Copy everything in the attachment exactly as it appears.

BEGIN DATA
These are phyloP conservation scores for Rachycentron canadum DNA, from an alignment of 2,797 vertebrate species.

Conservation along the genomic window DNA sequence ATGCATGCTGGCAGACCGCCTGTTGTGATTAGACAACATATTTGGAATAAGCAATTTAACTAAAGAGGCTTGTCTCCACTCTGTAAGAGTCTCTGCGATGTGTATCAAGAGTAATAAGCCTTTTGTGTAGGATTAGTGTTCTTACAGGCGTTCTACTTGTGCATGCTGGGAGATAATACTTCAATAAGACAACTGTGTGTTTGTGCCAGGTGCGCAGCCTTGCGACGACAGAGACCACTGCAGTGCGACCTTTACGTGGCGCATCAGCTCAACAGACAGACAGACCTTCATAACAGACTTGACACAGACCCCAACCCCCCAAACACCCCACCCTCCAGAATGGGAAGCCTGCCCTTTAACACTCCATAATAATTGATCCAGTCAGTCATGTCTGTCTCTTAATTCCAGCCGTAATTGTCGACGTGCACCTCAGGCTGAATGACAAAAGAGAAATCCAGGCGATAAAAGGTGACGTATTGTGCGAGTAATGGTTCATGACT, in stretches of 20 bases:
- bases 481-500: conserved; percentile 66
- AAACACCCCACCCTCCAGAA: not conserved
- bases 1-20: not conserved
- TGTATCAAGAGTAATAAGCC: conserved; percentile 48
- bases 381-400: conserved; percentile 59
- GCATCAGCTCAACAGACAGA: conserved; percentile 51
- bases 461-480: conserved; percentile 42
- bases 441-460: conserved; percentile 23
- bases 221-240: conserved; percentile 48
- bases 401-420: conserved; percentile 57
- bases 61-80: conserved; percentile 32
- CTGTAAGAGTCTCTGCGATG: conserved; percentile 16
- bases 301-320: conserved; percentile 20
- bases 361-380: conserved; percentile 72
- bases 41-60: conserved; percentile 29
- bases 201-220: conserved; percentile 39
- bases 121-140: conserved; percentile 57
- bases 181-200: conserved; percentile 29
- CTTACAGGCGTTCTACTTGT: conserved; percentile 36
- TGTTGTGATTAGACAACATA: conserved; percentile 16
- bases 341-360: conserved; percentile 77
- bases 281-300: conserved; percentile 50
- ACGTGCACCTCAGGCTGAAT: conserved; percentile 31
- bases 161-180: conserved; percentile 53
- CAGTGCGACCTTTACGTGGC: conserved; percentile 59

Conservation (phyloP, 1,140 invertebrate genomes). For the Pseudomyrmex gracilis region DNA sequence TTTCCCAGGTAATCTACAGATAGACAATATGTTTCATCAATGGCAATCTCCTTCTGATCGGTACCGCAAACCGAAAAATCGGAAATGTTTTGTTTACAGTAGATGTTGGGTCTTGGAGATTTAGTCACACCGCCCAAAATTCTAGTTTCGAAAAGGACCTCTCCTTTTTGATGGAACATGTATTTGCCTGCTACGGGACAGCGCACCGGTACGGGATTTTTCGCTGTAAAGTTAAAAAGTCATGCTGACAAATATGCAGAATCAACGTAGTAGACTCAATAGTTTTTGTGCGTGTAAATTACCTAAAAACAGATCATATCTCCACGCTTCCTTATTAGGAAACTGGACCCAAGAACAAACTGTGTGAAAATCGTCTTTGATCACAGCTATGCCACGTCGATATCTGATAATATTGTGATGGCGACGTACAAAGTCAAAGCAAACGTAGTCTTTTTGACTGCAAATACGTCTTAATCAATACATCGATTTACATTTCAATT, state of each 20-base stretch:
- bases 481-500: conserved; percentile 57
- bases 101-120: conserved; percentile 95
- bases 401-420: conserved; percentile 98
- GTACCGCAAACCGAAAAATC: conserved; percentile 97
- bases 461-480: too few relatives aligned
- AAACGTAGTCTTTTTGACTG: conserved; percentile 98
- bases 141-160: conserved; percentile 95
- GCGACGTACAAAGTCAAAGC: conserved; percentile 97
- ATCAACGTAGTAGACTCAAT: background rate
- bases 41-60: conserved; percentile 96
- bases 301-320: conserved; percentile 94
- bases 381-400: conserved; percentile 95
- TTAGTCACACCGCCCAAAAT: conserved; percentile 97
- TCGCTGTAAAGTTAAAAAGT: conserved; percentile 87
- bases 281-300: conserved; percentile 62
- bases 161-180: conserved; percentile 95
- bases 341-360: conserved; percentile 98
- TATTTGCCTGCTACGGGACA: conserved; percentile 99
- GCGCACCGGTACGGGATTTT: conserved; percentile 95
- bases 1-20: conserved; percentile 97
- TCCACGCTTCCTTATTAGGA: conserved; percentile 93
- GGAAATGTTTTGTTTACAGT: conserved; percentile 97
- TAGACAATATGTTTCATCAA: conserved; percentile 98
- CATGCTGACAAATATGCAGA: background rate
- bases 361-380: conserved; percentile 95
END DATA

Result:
These are phyloP conservation scores for Rachycentron canadum DNA, from an alignment of 2,797 vertebrate species.

Conservation along the genomic window DNA sequence ATGCATGCTGGCAGACCGCCTGTTGTGATTAGACAACATATTTGGAATAAGCAATTTAACTAAAGAGGCTTGTCTCCACTCTGTAAGAGTCTCTGCGATGTGTATCAAGAGTAATAAGCCTTTTGTGTAGGATTAGTGTTCTTACAGGCGTTCTACTTGTGCATGCTGGGAGATAATACTTCAATAAGACAACTGTGTGTTTGTGCCAGGTGCGCAGCCTTGCGACGACAGAGACCACTGCAGTGCGACCTTTACGTGGCGCATCAGCTCAACAGACAGACAGACCTTCATAACAGACTTGACACAGACCCCAACCCCCCAAACACCCCACCCTCCAGAATGGGAAGCCTGCCCTTTAACACTCCATAATAATTGATCCAGTCAGTCATGTCTGTCTCTTAATTCCAGCCGTAATTGTCGACGTGCACCTCAGGCTGAATGACAAAAGAGAAATCCAGGCGATAAAAGGTGACGTATTGTGCGAGTAATGGTTCATGACT, in stretches of 20 bases:
- bases 481-500: conserved; percentile 66
- AAACACCCCACCCTCCAGAA: not conserved
- bases 1-20: not conserved
- TGTATCAAGAGTAATAAGCC: conserved; percentile 48
- bases 381-400: conserved; percentile 59
- GCATCAGCTCAACAGACAGA: conserved; percentile 51
- bases 461-480: conserved; percentile 42
- bases 441-460: conserved; percentile 23
- bases 221-240: conserved; percentile 48
- bases 401-420: conserved; percentile 57
- bases 61-80: conserved; percentile 32
- CTGTAAGAGTCTCTGCGATG: conserved; percentile 16
- bases 301-320: conserved; percentile 20
- bases 361-380: conserved; percentile 72
- bases 41-60: conserved; percentile 29
- bases 201-220: conserved; percentile 39
- bases 121-140: conserved; percentile 57
- bases 181-200: conserved; percentile 29
- CTTACAGGCGTTCTACTTGT: conserved; percentile 36
- TGTTGTGATTAGACAACATA: conserved; percentile 16
- bases 341-360: conserved; percentile 77
- bases 281-300: conserved; percentile 50
- ACGTGCACCTCAGGCTGAAT: conserved; percentile 31
- bases 161-180: conserved; percentile 53
- CAGTGCGACCTTTACGTGGC: conserved; percentile 59

Conservation (phyloP, 1,140 invertebrate genomes). For the Pseudomyrmex gracilis region DNA sequence TTTCCCAGGTAATCTACAGATAGACAATATGTTTCATCAATGGCAATCTCCTTCTGATCGGTACCGCAAACCGAAAAATCGGAAATGTTTTGTTTACAGTAGATGTTGGGTCTTGGAGATTTAGTCACACCGCCCAAAATTCTAGTTTCGAAAAGGACCTCTCCTTTTTGATGGAACATGTATTTGCCTGCTACGGGACAGCGCACCGGTACGGGATTTTTCGCTGTAAAGTTAAAAAGTCATGCTGACAAATATGCAGAATCAACGTAGTAGACTCAATAGTTTTTGTGCGTGTAAATTACCTAAAAACAGATCATATCTCCACGCTTCCTTATTAGGAAACTGGACCCAAGAACAAACTGTGTGAAAATCGTCTTTGATCACAGCTATGCCACGTCGATATCTGATAATATTGTGATGGCGACGTACAAAGTCAAAGCAAACGTAGTCTTTTTGACTGCAAATACGTCTTAATCAATACATCGATTTACATTTCAATT, state of each 20-base stretch:
- bases 481-500: conserved; percentile 57
- bases 101-120: conserved; percentile 95
- bases 401-420: conserved; percentile 98
- GTACCGCAAACCGAAAAATC: conserved; percentile 97
- bases 461-480: too few relatives aligned
- AAACGTAGTCTTTTTGACTG: conserved; percentile 98
- bases 141-160: conserved; percentile 95
- GCGACGTACAAAGTCAAAGC: conserved; percentile 97
- ATCAACGTAGTAGACTCAAT: background rate
- bases 41-60: conserved; percentile 96
- bases 301-320: conserved; percentile 94
- bases 381-400: conserved; percentile 95
- TTAGTCACACCGCCCAAAAT: conserved; percentile 97
- TCGCTGTAAAGTTAAAAAGT: conserved; percentile 87
- bases 281-300: conserved; percentile 62
- bases 161-180: conserved; percentile 95
- bases 341-360: conserved; percentile 98
- TATTTGCCTGCTACGGGACA: conserved; percentile 99
- GCGCACCGGTACGGGATTTT: conserved; percentile 95
- bases 1-20: conserved; percentile 97
- TCCACGCTTCCTTATTAGGA: conserved; percentile 93
- GGAAATGTTTTGTTTACAGT: conserved; percentile 97
- TAGACAATATGTTTCATCAA: conserved; percentile 98
- CATGCTGACAAATATGCAGA: background rate
- bases 361-380: conserved; percentile 95